How Do I Convince My Doctor To Give Me Time Off For Fatigue?


Asked by TiredOfBeingTired

How Do I Convince My Doctor To Give Me Time Off For Fatigue?

I am always tired, have been for as long as I can remember, it's just something I have come to live with. However, I have always been able to manage to get through my work day through the consumption of large amounts of caffeine and energy drinks. For the last month or so the fatigure has worsened. I find myself locking my office door to take naps, unable to concentrate on anything for more than a couple minutes. I am constantly forgetting what I am doing or talking about. I am also increasingly finding myself looking up how to do parts of my job that I have done for years. I asked my neurologist if she would give me some time off from work before this negatively affects me at a job that I do absolutely love. She said no, it's depression not MS, although she did just put me on 3 days of IV solumedrol for numbness in legs, feet, and right hand. I do deal with depression but it has never affected my job, work is where I go to get away from everything. If I get caught taking naps on the clock, or they realize how far behing I really am on my tasks, my job is going to be adversely affected. Why is it so hard to just get some time off to get through this spell?


Hi TiredOfBeingTired,

Welcome to Health Central. You've done the first thing by starting a conversation with your neurologist. If they don't know what's going on, then they can't help us.

Some important things to keep in mind. When you describe a symptom or difficulty with your physician, it is important to express not only how severe the problem is, but also how the problem is affecting your ability to function in daily life.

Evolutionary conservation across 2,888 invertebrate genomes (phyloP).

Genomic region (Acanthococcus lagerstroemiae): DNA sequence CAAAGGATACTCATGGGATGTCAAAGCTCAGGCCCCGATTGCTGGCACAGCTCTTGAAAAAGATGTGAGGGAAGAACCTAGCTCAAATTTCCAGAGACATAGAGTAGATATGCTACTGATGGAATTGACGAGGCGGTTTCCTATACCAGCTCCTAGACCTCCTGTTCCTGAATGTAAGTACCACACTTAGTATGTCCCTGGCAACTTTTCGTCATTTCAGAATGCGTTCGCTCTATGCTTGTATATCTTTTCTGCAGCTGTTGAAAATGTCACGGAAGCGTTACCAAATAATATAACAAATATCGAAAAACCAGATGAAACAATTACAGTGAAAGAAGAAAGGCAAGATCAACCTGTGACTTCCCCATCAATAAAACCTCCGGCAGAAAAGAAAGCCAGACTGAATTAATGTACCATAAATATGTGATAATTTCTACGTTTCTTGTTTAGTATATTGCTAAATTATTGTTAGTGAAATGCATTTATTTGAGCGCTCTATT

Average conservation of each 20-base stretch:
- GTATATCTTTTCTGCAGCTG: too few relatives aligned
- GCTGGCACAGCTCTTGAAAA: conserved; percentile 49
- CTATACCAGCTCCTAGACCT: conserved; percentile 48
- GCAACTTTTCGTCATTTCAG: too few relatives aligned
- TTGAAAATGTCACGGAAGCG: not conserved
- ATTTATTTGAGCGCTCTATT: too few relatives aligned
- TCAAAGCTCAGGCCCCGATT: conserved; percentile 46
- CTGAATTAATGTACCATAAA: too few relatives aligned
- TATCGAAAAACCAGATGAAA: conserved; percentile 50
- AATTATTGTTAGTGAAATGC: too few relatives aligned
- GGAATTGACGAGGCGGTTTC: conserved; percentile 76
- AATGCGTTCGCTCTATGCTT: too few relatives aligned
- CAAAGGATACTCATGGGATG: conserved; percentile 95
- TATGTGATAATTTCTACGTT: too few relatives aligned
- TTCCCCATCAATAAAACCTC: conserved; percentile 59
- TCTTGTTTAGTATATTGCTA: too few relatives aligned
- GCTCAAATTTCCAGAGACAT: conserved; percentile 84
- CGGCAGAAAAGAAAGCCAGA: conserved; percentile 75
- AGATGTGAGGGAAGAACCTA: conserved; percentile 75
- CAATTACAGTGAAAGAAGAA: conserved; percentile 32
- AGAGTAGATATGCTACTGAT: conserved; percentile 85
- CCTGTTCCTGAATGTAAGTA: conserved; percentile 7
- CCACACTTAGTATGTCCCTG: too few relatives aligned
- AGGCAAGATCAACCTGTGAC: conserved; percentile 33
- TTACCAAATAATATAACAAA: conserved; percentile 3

If you job performance is threatened by your symptoms -- for example, if you need time for a nap at work -- then your neurologist may help you consider whether or not to ask for accommodations by invoking the Americans with Disabilities Act (ADA). Under the ADA, most employees are guaranteed workplace adjustment, as long as the accommodation don't present an "undue hardship" for the employer. Be aware, however, that ADA protections apply only when the employee discloses disability-related problems on the job and the employee must be ready to suggest the possible solutions.

Your neurologist may also suggest trying one of the drugs commonly used to combat MS-related fatigue. If disturbed sleep is that culprit in daytime drowsiness, perhaps addressing that problem is appropriate. Or read Dr.Kantor's post regarding off-label use of drugs and other approaches to tackling MS fatigue

And certainly, if your fatigue and daytime sleepiness are caused by depression, then it would be appropriate to address this issue head-on. I struggle with depression at times and take advantage of anti-depressants which have helped me to function in a semi-normal manner.

So, as you can see, there are many ways to address the problem without asking for complete time off. Perhaps working with your neurologist, you can find an approach which works for you.

Let us know how this working out for you. Others will be able to learn from your experience.



Answered by Lisa Emrich